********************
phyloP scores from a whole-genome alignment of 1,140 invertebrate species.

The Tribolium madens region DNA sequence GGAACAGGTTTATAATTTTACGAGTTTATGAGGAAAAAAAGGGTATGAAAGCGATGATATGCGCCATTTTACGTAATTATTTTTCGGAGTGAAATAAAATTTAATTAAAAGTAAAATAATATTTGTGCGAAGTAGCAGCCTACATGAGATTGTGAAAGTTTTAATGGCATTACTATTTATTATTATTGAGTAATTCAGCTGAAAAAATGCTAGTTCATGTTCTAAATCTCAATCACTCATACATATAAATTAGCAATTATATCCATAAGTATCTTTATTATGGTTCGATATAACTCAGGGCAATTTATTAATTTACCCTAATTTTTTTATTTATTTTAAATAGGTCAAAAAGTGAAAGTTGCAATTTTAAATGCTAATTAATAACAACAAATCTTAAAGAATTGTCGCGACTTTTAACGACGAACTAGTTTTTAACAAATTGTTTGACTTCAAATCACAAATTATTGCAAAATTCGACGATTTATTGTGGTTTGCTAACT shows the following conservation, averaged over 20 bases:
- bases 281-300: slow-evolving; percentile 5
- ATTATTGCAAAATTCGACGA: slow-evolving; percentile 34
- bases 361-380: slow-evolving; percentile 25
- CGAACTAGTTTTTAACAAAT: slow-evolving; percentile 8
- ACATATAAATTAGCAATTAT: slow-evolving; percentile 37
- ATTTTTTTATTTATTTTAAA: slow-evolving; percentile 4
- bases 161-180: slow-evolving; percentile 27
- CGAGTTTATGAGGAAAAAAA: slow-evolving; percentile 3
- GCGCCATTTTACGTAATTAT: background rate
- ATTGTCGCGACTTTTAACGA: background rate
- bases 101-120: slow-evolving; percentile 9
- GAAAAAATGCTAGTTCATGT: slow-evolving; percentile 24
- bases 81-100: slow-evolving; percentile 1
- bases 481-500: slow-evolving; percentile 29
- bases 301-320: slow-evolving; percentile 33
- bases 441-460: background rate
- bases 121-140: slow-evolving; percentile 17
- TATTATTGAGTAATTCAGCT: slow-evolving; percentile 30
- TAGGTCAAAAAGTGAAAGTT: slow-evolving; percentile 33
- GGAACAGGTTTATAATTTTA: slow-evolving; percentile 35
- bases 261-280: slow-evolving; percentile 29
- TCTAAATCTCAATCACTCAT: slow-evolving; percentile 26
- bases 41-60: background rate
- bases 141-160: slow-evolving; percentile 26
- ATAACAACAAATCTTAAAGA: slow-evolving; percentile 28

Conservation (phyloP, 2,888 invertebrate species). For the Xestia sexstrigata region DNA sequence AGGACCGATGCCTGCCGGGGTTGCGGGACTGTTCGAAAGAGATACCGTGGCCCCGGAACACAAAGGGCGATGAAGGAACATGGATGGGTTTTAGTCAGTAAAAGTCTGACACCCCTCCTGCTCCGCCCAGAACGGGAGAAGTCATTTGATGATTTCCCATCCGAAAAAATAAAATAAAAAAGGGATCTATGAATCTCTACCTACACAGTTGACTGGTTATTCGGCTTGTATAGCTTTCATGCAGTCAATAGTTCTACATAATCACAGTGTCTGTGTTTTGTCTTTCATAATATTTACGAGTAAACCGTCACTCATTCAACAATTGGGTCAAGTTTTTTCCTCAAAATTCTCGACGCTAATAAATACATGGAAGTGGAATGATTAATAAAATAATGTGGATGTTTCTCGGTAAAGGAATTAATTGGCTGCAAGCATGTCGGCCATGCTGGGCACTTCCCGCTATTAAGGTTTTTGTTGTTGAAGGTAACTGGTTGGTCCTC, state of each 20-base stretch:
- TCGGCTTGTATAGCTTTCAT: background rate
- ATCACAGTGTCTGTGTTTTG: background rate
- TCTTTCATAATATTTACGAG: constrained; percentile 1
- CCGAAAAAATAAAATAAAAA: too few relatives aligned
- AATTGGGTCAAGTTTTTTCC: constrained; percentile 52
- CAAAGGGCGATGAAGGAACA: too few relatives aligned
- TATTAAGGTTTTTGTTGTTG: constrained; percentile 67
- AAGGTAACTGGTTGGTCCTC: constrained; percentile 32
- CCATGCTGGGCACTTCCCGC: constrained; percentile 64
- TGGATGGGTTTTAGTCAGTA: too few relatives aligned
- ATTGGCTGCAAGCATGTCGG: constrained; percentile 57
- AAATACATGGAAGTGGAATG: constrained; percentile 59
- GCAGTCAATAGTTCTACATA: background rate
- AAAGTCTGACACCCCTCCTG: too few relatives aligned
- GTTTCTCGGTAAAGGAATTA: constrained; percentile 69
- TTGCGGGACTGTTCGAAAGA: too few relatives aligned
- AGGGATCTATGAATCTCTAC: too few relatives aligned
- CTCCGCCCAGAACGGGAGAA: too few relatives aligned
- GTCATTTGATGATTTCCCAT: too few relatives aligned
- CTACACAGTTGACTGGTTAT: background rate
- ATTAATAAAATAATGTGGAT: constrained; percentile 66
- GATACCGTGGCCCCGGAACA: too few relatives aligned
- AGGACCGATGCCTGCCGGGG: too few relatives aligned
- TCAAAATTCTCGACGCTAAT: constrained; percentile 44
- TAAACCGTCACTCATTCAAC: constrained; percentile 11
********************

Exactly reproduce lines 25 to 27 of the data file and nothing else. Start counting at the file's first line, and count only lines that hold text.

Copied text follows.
- bases 41-60: background rate
- bases 141-160: slow-evolving; percentile 26
- ATAACAACAAATCTTAAAGA: slow-evolving; percentile 28